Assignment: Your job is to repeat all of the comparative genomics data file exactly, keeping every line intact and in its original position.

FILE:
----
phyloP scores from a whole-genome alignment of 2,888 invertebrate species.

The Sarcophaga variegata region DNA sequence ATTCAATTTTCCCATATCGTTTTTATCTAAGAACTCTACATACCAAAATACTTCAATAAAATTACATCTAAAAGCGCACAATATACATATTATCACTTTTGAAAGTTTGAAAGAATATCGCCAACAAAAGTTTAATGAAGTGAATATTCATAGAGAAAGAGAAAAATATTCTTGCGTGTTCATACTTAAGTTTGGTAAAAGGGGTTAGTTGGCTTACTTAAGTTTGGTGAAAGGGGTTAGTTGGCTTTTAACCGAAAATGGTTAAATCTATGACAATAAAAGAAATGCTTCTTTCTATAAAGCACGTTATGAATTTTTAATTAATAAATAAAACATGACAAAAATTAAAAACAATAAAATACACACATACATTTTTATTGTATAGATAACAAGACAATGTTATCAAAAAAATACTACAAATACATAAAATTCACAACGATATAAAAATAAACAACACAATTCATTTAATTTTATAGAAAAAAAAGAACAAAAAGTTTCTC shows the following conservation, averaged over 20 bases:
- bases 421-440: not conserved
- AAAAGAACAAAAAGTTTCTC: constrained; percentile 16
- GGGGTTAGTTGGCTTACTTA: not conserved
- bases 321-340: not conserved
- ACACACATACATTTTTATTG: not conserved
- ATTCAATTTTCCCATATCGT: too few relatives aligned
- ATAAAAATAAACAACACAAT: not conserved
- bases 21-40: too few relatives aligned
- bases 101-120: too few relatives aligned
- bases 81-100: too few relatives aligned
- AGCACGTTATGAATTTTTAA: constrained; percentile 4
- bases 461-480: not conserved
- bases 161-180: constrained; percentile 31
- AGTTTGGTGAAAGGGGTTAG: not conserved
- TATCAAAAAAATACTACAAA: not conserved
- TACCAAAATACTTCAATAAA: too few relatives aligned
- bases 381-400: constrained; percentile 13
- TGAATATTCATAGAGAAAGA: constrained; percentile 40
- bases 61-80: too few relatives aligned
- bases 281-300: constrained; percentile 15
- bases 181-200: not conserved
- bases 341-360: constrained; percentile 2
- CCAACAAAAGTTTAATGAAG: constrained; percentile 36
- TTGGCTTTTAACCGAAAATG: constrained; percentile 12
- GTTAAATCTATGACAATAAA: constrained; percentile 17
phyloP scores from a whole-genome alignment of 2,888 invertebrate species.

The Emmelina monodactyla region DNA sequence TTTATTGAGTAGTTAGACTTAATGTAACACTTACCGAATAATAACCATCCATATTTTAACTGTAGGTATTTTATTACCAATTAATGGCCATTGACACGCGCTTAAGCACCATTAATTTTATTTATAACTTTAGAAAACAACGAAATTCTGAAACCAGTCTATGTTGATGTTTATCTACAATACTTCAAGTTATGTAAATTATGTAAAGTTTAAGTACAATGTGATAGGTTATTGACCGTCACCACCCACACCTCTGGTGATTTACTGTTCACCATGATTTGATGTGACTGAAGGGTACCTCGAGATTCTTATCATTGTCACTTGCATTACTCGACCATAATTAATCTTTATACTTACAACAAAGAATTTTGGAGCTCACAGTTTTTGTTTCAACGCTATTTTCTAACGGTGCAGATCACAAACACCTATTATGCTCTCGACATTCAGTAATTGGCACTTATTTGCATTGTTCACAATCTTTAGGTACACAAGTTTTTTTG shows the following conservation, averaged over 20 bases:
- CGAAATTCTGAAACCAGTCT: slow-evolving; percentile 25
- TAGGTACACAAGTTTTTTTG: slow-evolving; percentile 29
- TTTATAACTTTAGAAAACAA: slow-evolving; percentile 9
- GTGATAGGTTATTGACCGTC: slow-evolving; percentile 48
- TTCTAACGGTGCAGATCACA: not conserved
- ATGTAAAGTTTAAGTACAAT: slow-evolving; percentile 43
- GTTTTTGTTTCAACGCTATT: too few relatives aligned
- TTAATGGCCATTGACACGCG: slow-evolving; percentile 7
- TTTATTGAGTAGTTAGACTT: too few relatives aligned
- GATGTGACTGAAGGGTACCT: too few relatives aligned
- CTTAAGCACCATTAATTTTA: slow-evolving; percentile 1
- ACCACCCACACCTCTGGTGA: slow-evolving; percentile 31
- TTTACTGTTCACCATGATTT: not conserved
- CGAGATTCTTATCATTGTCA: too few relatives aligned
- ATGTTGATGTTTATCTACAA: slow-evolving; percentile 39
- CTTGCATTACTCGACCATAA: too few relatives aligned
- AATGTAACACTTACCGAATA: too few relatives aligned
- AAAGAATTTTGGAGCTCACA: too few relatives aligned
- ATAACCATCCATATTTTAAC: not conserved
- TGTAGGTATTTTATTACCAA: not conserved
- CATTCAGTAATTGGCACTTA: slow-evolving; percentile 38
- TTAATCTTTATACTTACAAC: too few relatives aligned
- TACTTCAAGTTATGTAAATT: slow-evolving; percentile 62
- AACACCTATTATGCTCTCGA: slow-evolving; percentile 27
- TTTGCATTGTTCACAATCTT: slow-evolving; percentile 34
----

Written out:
phyloP scores from a whole-genome alignment of 2,888 invertebrate species.

The Sarcophaga variegata region DNA sequence ATTCAATTTTCCCATATCGTTTTTATCTAAGAACTCTACATACCAAAATACTTCAATAAAATTACATCTAAAAGCGCACAATATACATATTATCACTTTTGAAAGTTTGAAAGAATATCGCCAACAAAAGTTTAATGAAGTGAATATTCATAGAGAAAGAGAAAAATATTCTTGCGTGTTCATACTTAAGTTTGGTAAAAGGGGTTAGTTGGCTTACTTAAGTTTGGTGAAAGGGGTTAGTTGGCTTTTAACCGAAAATGGTTAAATCTATGACAATAAAAGAAATGCTTCTTTCTATAAAGCACGTTATGAATTTTTAATTAATAAATAAAACATGACAAAAATTAAAAACAATAAAATACACACATACATTTTTATTGTATAGATAACAAGACAATGTTATCAAAAAAATACTACAAATACATAAAATTCACAACGATATAAAAATAAACAACACAATTCATTTAATTTTATAGAAAAAAAAGAACAAAAAGTTTCTC shows the following conservation, averaged over 20 bases:
- bases 421-440: not conserved
- AAAAGAACAAAAAGTTTCTC: constrained; percentile 16
- GGGGTTAGTTGGCTTACTTA: not conserved
- bases 321-340: not conserved
- ACACACATACATTTTTATTG: not conserved
- ATTCAATTTTCCCATATCGT: too few relatives aligned
- ATAAAAATAAACAACACAAT: not conserved
- bases 21-40: too few relatives aligned
- bases 101-120: too few relatives aligned
- bases 81-100: too few relatives aligned
- AGCACGTTATGAATTTTTAA: constrained; percentile 4
- bases 461-480: not conserved
- bases 161-180: constrained; percentile 31
- AGTTTGGTGAAAGGGGTTAG: not conserved
- TATCAAAAAAATACTACAAA: not conserved
- TACCAAAATACTTCAATAAA: too few relatives aligned
- bases 381-400: constrained; percentile 13
- TGAATATTCATAGAGAAAGA: constrained; percentile 40
- bases 61-80: too few relatives aligned
- bases 281-300: constrained; percentile 15
- bases 181-200: not conserved
- bases 341-360: constrained; percentile 2
- CCAACAAAAGTTTAATGAAG: constrained; percentile 36
- TTGGCTTTTAACCGAAAATG: constrained; percentile 12
- GTTAAATCTATGACAATAAA: constrained; percentile 17
phyloP scores from a whole-genome alignment of 2,888 invertebrate species.

The Emmelina monodactyla region DNA sequence TTTATTGAGTAGTTAGACTTAATGTAACACTTACCGAATAATAACCATCCATATTTTAACTGTAGGTATTTTATTACCAATTAATGGCCATTGACACGCGCTTAAGCACCATTAATTTTATTTATAACTTTAGAAAACAACGAAATTCTGAAACCAGTCTATGTTGATGTTTATCTACAATACTTCAAGTTATGTAAATTATGTAAAGTTTAAGTACAATGTGATAGGTTATTGACCGTCACCACCCACACCTCTGGTGATTTACTGTTCACCATGATTTGATGTGACTGAAGGGTACCTCGAGATTCTTATCATTGTCACTTGCATTACTCGACCATAATTAATCTTTATACTTACAACAAAGAATTTTGGAGCTCACAGTTTTTGTTTCAACGCTATTTTCTAACGGTGCAGATCACAAACACCTATTATGCTCTCGACATTCAGTAATTGGCACTTATTTGCATTGTTCACAATCTTTAGGTACACAAGTTTTTTTG shows the following conservation, averaged over 20 bases:
- CGAAATTCTGAAACCAGTCT: slow-evolving; percentile 25
- TAGGTACACAAGTTTTTTTG: slow-evolving; percentile 29
- TTTATAACTTTAGAAAACAA: slow-evolving; percentile 9
- GTGATAGGTTATTGACCGTC: slow-evolving; percentile 48
- TTCTAACGGTGCAGATCACA: not conserved
- ATGTAAAGTTTAAGTACAAT: slow-evolving; percentile 43
- GTTTTTGTTTCAACGCTATT: too few relatives aligned
- TTAATGGCCATTGACACGCG: slow-evolving; percentile 7
- TTTATTGAGTAGTTAGACTT: too few relatives aligned
- GATGTGACTGAAGGGTACCT: too few relatives aligned
- CTTAAGCACCATTAATTTTA: slow-evolving; percentile 1
- ACCACCCACACCTCTGGTGA: slow-evolving; percentile 31
- TTTACTGTTCACCATGATTT: not conserved
- CGAGATTCTTATCATTGTCA: too few relatives aligned
- ATGTTGATGTTTATCTACAA: slow-evolving; percentile 39
- CTTGCATTACTCGACCATAA: too few relatives aligned
- AATGTAACACTTACCGAATA: too few relatives aligned
- AAAGAATTTTGGAGCTCACA: too few relatives aligned
- ATAACCATCCATATTTTAAC: not conserved
- TGTAGGTATTTTATTACCAA: not conserved
- CATTCAGTAATTGGCACTTA: slow-evolving; percentile 38
- TTAATCTTTATACTTACAAC: too few relatives aligned
- TACTTCAAGTTATGTAAATT: slow-evolving; percentile 62
- AACACCTATTATGCTCTCGA: slow-evolving; percentile 27
- TTTGCATTGTTCACAATCTT: slow-evolving; percentile 34